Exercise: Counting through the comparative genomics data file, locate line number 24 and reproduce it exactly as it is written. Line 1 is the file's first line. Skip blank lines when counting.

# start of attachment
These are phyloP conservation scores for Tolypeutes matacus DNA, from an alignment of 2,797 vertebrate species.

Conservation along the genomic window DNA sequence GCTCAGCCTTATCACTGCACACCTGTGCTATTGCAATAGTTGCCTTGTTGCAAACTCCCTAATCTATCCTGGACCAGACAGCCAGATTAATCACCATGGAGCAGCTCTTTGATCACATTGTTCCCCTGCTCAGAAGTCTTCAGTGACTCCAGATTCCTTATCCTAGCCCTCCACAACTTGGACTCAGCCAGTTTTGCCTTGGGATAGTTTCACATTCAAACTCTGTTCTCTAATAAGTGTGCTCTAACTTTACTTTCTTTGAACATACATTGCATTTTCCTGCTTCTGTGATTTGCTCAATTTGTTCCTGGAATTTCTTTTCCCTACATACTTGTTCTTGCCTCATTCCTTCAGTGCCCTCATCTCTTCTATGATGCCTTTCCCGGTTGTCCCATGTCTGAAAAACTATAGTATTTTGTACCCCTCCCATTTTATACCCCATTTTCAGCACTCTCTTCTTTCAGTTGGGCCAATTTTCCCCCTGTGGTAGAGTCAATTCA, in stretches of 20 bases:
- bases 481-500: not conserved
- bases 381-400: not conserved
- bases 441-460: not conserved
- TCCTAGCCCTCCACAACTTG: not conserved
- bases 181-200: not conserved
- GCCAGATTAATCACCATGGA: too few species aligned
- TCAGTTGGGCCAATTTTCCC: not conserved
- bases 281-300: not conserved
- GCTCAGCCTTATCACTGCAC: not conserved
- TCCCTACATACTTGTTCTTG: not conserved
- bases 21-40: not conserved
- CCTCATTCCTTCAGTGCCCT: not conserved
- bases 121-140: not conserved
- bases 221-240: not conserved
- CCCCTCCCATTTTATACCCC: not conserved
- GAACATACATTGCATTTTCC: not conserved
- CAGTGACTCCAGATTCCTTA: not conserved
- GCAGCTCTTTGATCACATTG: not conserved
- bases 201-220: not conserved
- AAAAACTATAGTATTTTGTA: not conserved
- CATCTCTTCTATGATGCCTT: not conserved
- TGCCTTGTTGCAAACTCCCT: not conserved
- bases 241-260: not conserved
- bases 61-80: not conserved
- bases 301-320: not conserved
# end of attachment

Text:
- TGCCTTGTTGCAAACTCCCT: not conserved